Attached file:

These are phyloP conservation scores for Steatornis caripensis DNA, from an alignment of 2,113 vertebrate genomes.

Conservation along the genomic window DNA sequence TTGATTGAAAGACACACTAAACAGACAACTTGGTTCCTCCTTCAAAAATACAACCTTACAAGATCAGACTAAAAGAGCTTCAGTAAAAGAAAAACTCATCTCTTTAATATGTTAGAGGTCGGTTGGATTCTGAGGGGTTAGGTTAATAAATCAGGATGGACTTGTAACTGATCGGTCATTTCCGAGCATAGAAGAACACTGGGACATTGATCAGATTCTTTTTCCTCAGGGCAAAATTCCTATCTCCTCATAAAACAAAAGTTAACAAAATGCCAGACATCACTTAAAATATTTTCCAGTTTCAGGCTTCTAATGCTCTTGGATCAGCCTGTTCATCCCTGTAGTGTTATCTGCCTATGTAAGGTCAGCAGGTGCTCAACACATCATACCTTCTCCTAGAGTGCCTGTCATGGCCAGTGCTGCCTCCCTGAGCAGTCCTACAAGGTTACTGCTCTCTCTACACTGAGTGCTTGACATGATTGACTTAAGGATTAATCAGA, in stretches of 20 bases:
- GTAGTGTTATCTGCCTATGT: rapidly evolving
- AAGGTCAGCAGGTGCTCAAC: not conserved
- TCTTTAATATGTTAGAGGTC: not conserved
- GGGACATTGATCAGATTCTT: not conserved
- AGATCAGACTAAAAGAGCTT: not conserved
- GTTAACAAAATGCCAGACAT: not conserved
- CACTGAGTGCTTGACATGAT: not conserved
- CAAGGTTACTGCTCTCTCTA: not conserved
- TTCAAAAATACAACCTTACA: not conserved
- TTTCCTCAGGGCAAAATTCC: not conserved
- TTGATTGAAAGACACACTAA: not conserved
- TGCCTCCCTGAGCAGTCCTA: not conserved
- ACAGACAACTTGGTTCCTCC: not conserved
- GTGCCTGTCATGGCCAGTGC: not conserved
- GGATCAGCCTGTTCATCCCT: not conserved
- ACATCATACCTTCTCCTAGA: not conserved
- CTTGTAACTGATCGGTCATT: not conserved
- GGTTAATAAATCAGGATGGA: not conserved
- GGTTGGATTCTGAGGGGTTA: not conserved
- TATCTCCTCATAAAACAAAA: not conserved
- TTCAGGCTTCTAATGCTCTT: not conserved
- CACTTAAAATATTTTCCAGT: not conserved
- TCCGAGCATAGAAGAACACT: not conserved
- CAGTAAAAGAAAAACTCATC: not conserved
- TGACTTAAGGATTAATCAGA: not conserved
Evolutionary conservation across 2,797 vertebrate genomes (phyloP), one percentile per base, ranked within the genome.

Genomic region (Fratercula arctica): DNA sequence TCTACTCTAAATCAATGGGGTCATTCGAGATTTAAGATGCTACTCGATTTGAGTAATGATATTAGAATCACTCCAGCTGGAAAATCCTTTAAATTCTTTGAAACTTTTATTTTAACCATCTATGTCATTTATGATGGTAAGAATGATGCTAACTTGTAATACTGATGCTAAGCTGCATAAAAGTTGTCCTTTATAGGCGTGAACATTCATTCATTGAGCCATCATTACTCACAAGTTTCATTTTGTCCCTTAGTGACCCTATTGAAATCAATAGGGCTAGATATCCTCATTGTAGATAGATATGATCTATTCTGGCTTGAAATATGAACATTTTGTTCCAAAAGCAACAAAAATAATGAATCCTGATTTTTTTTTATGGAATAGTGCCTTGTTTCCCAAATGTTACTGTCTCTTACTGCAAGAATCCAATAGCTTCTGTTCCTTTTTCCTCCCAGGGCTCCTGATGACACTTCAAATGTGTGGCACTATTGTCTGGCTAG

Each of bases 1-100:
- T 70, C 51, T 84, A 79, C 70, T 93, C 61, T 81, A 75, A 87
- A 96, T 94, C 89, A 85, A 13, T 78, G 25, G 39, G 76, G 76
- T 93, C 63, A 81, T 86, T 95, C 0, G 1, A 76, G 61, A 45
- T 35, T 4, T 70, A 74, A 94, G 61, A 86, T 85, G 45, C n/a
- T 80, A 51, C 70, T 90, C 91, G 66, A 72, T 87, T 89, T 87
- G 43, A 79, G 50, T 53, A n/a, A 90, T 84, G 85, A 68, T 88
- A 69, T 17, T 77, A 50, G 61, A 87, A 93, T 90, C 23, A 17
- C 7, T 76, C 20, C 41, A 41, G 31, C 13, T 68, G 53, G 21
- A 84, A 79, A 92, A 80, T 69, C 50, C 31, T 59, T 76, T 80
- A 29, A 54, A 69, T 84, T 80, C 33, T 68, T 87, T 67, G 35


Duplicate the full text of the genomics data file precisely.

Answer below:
These are phyloP conservation scores for Steatornis caripensis DNA, from an alignment of 2,113 vertebrate genomes.

Conservation along the genomic window DNA sequence TTGATTGAAAGACACACTAAACAGACAACTTGGTTCCTCCTTCAAAAATACAACCTTACAAGATCAGACTAAAAGAGCTTCAGTAAAAGAAAAACTCATCTCTTTAATATGTTAGAGGTCGGTTGGATTCTGAGGGGTTAGGTTAATAAATCAGGATGGACTTGTAACTGATCGGTCATTTCCGAGCATAGAAGAACACTGGGACATTGATCAGATTCTTTTTCCTCAGGGCAAAATTCCTATCTCCTCATAAAACAAAAGTTAACAAAATGCCAGACATCACTTAAAATATTTTCCAGTTTCAGGCTTCTAATGCTCTTGGATCAGCCTGTTCATCCCTGTAGTGTTATCTGCCTATGTAAGGTCAGCAGGTGCTCAACACATCATACCTTCTCCTAGAGTGCCTGTCATGGCCAGTGCTGCCTCCCTGAGCAGTCCTACAAGGTTACTGCTCTCTCTACACTGAGTGCTTGACATGATTGACTTAAGGATTAATCAGA, in stretches of 20 bases:
- GTAGTGTTATCTGCCTATGT: rapidly evolving
- AAGGTCAGCAGGTGCTCAAC: not conserved
- TCTTTAATATGTTAGAGGTC: not conserved
- GGGACATTGATCAGATTCTT: not conserved
- AGATCAGACTAAAAGAGCTT: not conserved
- GTTAACAAAATGCCAGACAT: not conserved
- CACTGAGTGCTTGACATGAT: not conserved
- CAAGGTTACTGCTCTCTCTA: not conserved
- TTCAAAAATACAACCTTACA: not conserved
- TTTCCTCAGGGCAAAATTCC: not conserved
- TTGATTGAAAGACACACTAA: not conserved
- TGCCTCCCTGAGCAGTCCTA: not conserved
- ACAGACAACTTGGTTCCTCC: not conserved
- GTGCCTGTCATGGCCAGTGC: not conserved
- GGATCAGCCTGTTCATCCCT: not conserved
- ACATCATACCTTCTCCTAGA: not conserved
- CTTGTAACTGATCGGTCATT: not conserved
- GGTTAATAAATCAGGATGGA: not conserved
- GGTTGGATTCTGAGGGGTTA: not conserved
- TATCTCCTCATAAAACAAAA: not conserved
- TTCAGGCTTCTAATGCTCTT: not conserved
- CACTTAAAATATTTTCCAGT: not conserved
- TCCGAGCATAGAAGAACACT: not conserved
- CAGTAAAAGAAAAACTCATC: not conserved
- TGACTTAAGGATTAATCAGA: not conserved
Evolutionary conservation across 2,797 vertebrate genomes (phyloP), one percentile per base, ranked within the genome.

Genomic region (Fratercula arctica): DNA sequence TCTACTCTAAATCAATGGGGTCATTCGAGATTTAAGATGCTACTCGATTTGAGTAATGATATTAGAATCACTCCAGCTGGAAAATCCTTTAAATTCTTTGAAACTTTTATTTTAACCATCTATGTCATTTATGATGGTAAGAATGATGCTAACTTGTAATACTGATGCTAAGCTGCATAAAAGTTGTCCTTTATAGGCGTGAACATTCATTCATTGAGCCATCATTACTCACAAGTTTCATTTTGTCCCTTAGTGACCCTATTGAAATCAATAGGGCTAGATATCCTCATTGTAGATAGATATGATCTATTCTGGCTTGAAATATGAACATTTTGTTCCAAAAGCAACAAAAATAATGAATCCTGATTTTTTTTTATGGAATAGTGCCTTGTTTCCCAAATGTTACTGTCTCTTACTGCAAGAATCCAATAGCTTCTGTTCCTTTTTCCTCCCAGGGCTCCTGATGACACTTCAAATGTGTGGCACTATTGTCTGGCTAG

Each of bases 1-100:
- T 70, C 51, T 84, A 79, C 70, T 93, C 61, T 81, A 75, A 87
- A 96, T 94, C 89, A 85, A 13, T 78, G 25, G 39, G 76, G 76
- T 93, C 63, A 81, T 86, T 95, C 0, G 1, A 76, G 61, A 45
- T 35, T 4, T 70, A 74, A 94, G 61, A 86, T 85, G 45, C n/a
- T 80, A 51, C 70, T 90, C 91, G 66, A 72, T 87, T 89, T 87
- G 43, A 79, G 50, T 53, A n/a, A 90, T 84, G 85, A 68, T 88
- A 69, T 17, T 77, A 50, G 61, A 87, A 93, T 90, C 23, A 17
- C 7, T 76, C 20, C 41, A 41, G 31, C 13, T 68, G 53, G 21
- A 84, A 79, A 92, A 80, T 69, C 50, C 31, T 59, T 76, T 80
- A 29, A 54, A 69, T 84, T 80, C 33, T 68, T 87, T 67, G 35